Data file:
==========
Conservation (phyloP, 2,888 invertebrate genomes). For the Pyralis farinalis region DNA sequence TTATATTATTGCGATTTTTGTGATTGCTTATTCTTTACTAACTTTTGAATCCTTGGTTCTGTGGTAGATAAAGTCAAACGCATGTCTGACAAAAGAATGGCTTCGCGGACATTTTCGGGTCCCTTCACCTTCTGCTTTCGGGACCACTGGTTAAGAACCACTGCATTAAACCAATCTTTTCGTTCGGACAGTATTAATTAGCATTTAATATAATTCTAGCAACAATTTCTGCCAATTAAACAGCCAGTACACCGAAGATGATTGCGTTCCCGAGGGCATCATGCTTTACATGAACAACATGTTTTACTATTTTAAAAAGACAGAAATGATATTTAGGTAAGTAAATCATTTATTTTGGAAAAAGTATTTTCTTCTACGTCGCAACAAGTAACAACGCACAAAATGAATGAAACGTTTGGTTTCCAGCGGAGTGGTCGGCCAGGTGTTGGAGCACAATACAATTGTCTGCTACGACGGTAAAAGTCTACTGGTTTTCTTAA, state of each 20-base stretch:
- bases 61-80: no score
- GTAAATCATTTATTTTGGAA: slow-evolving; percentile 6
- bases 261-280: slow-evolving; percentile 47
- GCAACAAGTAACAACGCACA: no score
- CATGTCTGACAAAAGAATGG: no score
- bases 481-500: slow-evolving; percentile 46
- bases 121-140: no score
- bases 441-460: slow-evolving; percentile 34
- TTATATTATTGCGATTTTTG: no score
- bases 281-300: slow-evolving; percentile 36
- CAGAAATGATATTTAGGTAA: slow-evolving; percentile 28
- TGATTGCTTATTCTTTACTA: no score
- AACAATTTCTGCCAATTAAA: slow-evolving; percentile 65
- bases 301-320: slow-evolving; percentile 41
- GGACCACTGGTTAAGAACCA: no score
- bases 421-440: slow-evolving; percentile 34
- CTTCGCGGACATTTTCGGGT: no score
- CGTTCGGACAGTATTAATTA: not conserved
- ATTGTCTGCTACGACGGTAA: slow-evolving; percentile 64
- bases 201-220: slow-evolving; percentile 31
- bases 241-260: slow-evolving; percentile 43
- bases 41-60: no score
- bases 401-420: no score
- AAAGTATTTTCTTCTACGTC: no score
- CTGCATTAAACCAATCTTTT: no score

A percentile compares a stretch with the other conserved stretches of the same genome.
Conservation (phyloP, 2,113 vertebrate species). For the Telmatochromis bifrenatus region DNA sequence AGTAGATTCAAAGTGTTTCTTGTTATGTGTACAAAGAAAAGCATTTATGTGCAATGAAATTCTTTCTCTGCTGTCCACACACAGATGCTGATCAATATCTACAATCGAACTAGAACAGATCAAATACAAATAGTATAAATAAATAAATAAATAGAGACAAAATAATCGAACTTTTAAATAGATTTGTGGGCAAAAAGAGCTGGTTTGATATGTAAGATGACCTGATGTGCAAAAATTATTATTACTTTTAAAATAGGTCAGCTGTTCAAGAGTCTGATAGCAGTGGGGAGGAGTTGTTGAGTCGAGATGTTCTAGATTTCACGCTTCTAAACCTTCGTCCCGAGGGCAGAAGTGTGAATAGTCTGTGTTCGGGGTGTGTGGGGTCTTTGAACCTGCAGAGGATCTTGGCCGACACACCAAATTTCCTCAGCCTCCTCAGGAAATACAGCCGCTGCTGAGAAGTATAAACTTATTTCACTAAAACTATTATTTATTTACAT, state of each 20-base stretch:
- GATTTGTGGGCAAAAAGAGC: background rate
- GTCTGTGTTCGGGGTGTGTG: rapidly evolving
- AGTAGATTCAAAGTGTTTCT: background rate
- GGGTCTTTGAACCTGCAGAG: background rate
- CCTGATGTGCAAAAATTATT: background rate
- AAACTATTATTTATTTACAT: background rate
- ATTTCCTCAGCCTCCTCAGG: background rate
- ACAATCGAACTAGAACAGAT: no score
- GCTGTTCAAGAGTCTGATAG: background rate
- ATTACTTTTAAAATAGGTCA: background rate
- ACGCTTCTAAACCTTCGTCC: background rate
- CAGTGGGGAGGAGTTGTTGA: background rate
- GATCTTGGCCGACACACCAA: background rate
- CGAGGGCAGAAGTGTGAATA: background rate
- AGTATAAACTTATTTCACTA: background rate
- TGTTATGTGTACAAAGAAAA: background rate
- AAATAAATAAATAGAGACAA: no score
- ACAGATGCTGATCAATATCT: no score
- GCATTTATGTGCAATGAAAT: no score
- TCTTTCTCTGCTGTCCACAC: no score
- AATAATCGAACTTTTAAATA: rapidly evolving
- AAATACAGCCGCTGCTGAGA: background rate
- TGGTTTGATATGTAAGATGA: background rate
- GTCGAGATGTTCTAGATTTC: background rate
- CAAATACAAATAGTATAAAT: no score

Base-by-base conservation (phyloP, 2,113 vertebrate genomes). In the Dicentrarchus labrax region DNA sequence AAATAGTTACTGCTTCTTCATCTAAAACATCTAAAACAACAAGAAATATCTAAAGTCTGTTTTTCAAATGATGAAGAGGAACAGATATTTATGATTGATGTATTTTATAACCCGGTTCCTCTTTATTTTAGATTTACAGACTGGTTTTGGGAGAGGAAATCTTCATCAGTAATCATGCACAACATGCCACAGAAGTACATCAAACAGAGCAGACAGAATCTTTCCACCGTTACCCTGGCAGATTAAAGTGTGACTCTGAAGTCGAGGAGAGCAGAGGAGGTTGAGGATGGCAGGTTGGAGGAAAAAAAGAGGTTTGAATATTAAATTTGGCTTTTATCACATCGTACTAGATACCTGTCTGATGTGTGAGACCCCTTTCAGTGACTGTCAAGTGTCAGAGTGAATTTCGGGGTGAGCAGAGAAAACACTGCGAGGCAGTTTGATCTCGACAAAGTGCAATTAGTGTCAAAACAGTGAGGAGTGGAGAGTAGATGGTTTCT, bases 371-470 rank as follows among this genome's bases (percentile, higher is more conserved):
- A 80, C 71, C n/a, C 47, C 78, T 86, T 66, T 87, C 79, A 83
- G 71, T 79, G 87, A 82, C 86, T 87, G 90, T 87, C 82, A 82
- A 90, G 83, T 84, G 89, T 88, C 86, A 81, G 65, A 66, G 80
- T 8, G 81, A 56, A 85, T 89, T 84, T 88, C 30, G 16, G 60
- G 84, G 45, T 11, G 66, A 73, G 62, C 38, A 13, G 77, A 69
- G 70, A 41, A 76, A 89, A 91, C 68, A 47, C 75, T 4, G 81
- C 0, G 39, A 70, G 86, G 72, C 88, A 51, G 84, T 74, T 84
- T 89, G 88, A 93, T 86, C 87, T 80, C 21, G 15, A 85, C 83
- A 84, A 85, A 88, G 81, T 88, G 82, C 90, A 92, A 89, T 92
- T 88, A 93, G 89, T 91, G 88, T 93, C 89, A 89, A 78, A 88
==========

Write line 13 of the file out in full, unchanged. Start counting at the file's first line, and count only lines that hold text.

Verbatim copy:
- TGATTGCTTATTCTTTACTA: no score